For a budding designer, just being in the Hyères Fashion and Photography Festival 2013, which wrapped this weekend, is a win. Of 350 submissions, only ten fashion finalists make the cut. This year, one of the major talking points was whether judges should honor unbridled creativity or a designer’s ability to embrace reality. Headed by Lacoste’s Felipe Oliveira Baptista, who won the competition back in 2002, this year’s panel included influential photographers Liesbeth Abbenes and Maurice Scheltens, Delphine Roche, joint editor-in-chief of Numéro magazine, Imran Amed, editor-in-chief of The Business of Fashion, Barbara Countinho, director of MUDE, the Museum of Design and Fashion, Mark Holgate, director of fashion news at Vogue USA and Paula Reed, fashion director at Harvey Nichols.
In the end, the 15,000 Euro Premiere Vision Jury Grand Prize went to the 28-year-old Finnish designer Satu Maaranen. The major theme in her Garment in Landscape collection is the juxtaposition of landscape-inspired prints and out of scale accessories referencing the old haute couture world, such as the gigantic hats and bows. Audrey Hepburn’s iconic gowns turned out to be the starting point for some of the looks. The materials used were innovatively treated – our favorite is the fabric dipped in sand from the Baltic Sea beaches. As a winner Satu have the opportunity to collaborate with Petit Bateau and a blank check from Galeries Lafayette to use during the next Fashion Week in Paris.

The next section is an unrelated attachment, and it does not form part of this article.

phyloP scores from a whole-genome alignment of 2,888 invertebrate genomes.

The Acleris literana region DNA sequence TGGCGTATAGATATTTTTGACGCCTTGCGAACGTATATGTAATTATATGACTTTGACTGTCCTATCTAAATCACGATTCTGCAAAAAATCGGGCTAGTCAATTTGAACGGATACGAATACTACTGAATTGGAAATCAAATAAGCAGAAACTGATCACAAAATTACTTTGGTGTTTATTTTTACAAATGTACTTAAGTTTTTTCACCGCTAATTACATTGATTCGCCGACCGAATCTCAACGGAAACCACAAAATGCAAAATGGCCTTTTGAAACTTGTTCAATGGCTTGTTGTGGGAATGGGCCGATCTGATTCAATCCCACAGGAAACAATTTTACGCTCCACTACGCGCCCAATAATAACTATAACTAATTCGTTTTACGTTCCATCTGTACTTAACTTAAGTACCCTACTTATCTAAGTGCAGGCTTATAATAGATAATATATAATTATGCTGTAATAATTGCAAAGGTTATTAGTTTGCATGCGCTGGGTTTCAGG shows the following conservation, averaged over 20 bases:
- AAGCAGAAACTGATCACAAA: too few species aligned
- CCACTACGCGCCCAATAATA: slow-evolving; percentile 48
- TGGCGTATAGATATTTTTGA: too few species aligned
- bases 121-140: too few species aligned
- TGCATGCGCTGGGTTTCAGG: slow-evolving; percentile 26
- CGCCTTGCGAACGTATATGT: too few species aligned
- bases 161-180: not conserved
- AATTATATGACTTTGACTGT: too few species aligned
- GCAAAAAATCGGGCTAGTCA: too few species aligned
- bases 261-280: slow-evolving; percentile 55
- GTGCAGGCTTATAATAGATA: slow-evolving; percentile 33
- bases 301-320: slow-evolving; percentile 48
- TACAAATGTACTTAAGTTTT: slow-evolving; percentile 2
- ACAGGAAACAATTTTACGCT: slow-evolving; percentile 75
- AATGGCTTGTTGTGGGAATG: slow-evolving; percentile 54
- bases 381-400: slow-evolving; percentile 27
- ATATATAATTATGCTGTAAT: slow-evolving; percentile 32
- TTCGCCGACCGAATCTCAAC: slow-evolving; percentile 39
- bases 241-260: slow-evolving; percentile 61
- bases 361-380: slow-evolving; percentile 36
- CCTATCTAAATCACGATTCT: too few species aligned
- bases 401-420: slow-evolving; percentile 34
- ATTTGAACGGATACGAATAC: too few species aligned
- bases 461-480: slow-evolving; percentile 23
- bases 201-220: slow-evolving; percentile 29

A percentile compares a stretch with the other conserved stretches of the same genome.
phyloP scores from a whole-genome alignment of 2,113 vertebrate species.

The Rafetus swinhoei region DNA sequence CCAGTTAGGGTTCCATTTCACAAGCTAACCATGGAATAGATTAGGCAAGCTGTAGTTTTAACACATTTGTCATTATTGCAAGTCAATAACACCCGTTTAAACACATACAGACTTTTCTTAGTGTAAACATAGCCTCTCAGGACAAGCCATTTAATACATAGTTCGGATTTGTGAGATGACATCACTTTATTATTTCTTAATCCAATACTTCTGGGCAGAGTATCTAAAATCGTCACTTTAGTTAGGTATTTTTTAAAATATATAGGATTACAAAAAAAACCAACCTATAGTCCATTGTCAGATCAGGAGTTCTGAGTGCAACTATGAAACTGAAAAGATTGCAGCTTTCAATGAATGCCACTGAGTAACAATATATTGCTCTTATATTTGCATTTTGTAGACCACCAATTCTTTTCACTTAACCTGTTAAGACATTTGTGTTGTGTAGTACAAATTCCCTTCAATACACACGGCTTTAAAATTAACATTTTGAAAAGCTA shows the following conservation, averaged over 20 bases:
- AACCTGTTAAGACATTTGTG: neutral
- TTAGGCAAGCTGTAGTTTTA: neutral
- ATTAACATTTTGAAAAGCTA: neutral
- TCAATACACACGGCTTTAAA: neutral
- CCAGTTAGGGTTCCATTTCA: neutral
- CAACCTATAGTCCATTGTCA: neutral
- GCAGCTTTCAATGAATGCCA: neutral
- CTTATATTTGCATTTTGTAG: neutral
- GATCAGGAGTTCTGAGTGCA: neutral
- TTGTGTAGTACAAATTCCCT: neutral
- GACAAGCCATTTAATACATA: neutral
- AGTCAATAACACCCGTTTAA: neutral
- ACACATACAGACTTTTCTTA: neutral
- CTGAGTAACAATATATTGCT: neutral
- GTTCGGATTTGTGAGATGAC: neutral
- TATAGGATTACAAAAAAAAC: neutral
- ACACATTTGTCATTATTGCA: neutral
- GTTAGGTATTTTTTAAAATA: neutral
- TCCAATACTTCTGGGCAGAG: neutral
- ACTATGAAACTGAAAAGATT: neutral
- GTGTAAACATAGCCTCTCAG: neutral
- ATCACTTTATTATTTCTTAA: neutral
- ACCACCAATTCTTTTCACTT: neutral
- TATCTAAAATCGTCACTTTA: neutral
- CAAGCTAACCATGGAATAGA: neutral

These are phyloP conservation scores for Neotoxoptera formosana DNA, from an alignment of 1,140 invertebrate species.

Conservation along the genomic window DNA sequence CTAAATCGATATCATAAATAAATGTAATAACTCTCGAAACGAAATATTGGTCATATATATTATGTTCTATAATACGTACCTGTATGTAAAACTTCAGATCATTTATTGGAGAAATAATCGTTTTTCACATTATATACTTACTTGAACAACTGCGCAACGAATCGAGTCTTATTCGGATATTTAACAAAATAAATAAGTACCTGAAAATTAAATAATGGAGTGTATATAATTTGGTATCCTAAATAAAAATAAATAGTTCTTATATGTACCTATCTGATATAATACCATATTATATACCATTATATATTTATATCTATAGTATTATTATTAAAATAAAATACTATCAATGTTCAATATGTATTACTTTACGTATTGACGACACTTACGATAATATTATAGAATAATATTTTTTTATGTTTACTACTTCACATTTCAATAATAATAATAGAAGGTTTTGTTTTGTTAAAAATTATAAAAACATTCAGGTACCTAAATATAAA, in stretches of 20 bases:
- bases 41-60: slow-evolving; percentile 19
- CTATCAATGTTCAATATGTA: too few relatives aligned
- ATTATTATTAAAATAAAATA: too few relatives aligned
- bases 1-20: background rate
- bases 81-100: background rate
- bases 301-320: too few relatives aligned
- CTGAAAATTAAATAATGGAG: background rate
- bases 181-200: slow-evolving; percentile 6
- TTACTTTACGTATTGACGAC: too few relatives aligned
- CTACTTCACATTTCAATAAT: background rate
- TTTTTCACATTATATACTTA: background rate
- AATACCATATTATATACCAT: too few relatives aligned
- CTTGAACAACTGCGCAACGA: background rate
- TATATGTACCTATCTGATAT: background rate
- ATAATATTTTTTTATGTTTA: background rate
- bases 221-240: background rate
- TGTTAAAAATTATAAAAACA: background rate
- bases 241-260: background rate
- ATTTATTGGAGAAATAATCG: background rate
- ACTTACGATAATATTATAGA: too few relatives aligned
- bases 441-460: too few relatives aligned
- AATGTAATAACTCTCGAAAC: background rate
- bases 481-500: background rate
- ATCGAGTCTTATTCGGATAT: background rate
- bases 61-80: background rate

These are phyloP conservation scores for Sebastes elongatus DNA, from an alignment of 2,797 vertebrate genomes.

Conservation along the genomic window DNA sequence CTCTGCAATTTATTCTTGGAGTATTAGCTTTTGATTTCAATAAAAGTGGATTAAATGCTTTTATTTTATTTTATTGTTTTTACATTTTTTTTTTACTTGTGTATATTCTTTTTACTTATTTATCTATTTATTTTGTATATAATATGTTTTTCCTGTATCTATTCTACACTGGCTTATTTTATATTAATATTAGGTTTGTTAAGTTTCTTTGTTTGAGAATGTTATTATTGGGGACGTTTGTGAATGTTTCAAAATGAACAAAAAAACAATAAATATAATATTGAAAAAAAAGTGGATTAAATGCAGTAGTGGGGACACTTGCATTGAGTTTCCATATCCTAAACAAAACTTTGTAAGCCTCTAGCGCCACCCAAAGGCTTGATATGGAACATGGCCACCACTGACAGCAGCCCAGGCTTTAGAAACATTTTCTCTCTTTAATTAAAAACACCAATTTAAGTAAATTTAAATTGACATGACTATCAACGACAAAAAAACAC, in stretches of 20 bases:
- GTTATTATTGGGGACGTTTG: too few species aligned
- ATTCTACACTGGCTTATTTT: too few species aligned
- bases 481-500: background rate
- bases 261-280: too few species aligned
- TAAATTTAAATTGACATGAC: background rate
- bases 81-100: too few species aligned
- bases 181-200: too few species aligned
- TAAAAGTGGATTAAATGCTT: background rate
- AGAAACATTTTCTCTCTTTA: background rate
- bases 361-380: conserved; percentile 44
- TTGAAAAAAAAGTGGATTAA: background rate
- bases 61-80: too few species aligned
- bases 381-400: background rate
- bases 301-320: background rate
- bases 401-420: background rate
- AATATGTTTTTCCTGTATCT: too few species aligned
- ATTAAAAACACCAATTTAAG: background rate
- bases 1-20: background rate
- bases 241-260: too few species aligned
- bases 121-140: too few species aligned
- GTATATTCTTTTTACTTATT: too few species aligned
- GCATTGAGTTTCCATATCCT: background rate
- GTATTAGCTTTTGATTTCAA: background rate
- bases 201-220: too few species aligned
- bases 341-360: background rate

The jury also recognized the work of 3 other designers; Shanshan Ruan, Yvonne Poei-Yie Kwok and Camille Kunz. Shanshan Ruan was awarded with the Public Prize of the City of Hyères. Shanshan took advantage of her background in painting. Her collection showed the desired color on paper. The final outcome is a series of multilayered, weightless, breathtaking garments. Yvonne Poei-Yie Kwok was awarded with the Public Prize of Palais de Tokyo. The inspiration behind the collection is the world of dolls and marionettes (hence the strings) and carnival with a dash of punk. It’s worth noting that the hues are derived from the colors of human organs. And finally The Chloé Prize went to Swiss designer Camille Kunz. Her collection, The Boy Vanishes, explored a childhood yearning to be like her brothers, extrapolating a kitchen-tile motif into breezy, tomboyish trousers paired with a silicon-dipped knit trimmed with Swarovski Elements.
Meanwhile, several finalists showed pieces that stood out in their own right, such as the leather jackets by the Russian-Latvian duo Tomas Berzins and Victoria Feldman, or Norwegian designer Damien Ravn’s rendition of medieval armor as an evening dress. For a young designer, that is the big takeaway at Hyères: You may or may not score a place in the sun, but you’ve definitely moved onto the radar. (Text Teuku Ajie)